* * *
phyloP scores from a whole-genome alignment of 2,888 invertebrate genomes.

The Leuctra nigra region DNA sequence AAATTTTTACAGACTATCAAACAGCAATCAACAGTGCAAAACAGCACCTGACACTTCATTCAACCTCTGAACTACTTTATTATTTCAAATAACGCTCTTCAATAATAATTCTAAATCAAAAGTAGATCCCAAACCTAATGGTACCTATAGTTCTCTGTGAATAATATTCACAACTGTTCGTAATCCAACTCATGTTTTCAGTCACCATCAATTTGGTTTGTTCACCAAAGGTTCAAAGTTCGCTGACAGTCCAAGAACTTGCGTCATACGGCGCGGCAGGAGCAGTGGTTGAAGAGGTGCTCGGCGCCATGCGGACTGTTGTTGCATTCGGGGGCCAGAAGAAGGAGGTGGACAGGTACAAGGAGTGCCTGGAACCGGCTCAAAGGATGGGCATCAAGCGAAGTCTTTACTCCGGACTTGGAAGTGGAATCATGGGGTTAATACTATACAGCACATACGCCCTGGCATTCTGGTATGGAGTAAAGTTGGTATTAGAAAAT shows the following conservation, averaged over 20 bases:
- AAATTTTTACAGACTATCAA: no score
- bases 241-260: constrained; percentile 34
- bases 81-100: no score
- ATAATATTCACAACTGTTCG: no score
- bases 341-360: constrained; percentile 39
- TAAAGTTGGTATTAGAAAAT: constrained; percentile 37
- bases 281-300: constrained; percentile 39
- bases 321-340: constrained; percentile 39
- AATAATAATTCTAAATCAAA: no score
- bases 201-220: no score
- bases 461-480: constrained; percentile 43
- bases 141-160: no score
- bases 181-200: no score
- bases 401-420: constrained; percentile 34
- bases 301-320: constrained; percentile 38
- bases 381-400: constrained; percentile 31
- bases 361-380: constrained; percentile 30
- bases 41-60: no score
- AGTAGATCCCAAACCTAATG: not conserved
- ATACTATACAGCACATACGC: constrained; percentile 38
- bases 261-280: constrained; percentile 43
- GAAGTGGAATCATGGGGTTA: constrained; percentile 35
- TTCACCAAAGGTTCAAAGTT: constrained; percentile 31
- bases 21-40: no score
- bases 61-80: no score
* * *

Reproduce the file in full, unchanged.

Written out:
phyloP scores from a whole-genome alignment of 2,888 invertebrate genomes.

The Leuctra nigra region DNA sequence AAATTTTTACAGACTATCAAACAGCAATCAACAGTGCAAAACAGCACCTGACACTTCATTCAACCTCTGAACTACTTTATTATTTCAAATAACGCTCTTCAATAATAATTCTAAATCAAAAGTAGATCCCAAACCTAATGGTACCTATAGTTCTCTGTGAATAATATTCACAACTGTTCGTAATCCAACTCATGTTTTCAGTCACCATCAATTTGGTTTGTTCACCAAAGGTTCAAAGTTCGCTGACAGTCCAAGAACTTGCGTCATACGGCGCGGCAGGAGCAGTGGTTGAAGAGGTGCTCGGCGCCATGCGGACTGTTGTTGCATTCGGGGGCCAGAAGAAGGAGGTGGACAGGTACAAGGAGTGCCTGGAACCGGCTCAAAGGATGGGCATCAAGCGAAGTCTTTACTCCGGACTTGGAAGTGGAATCATGGGGTTAATACTATACAGCACATACGCCCTGGCATTCTGGTATGGAGTAAAGTTGGTATTAGAAAAT shows the following conservation, averaged over 20 bases:
- AAATTTTTACAGACTATCAA: no score
- bases 241-260: constrained; percentile 34
- bases 81-100: no score
- ATAATATTCACAACTGTTCG: no score
- bases 341-360: constrained; percentile 39
- TAAAGTTGGTATTAGAAAAT: constrained; percentile 37
- bases 281-300: constrained; percentile 39
- bases 321-340: constrained; percentile 39
- AATAATAATTCTAAATCAAA: no score
- bases 201-220: no score
- bases 461-480: constrained; percentile 43
- bases 141-160: no score
- bases 181-200: no score
- bases 401-420: constrained; percentile 34
- bases 301-320: constrained; percentile 38
- bases 381-400: constrained; percentile 31
- bases 361-380: constrained; percentile 30
- bases 41-60: no score
- AGTAGATCCCAAACCTAATG: not conserved
- ATACTATACAGCACATACGC: constrained; percentile 38
- bases 261-280: constrained; percentile 43
- GAAGTGGAATCATGGGGTTA: constrained; percentile 35
- TTCACCAAAGGTTCAAAGTT: constrained; percentile 31
- bases 21-40: no score
- bases 61-80: no score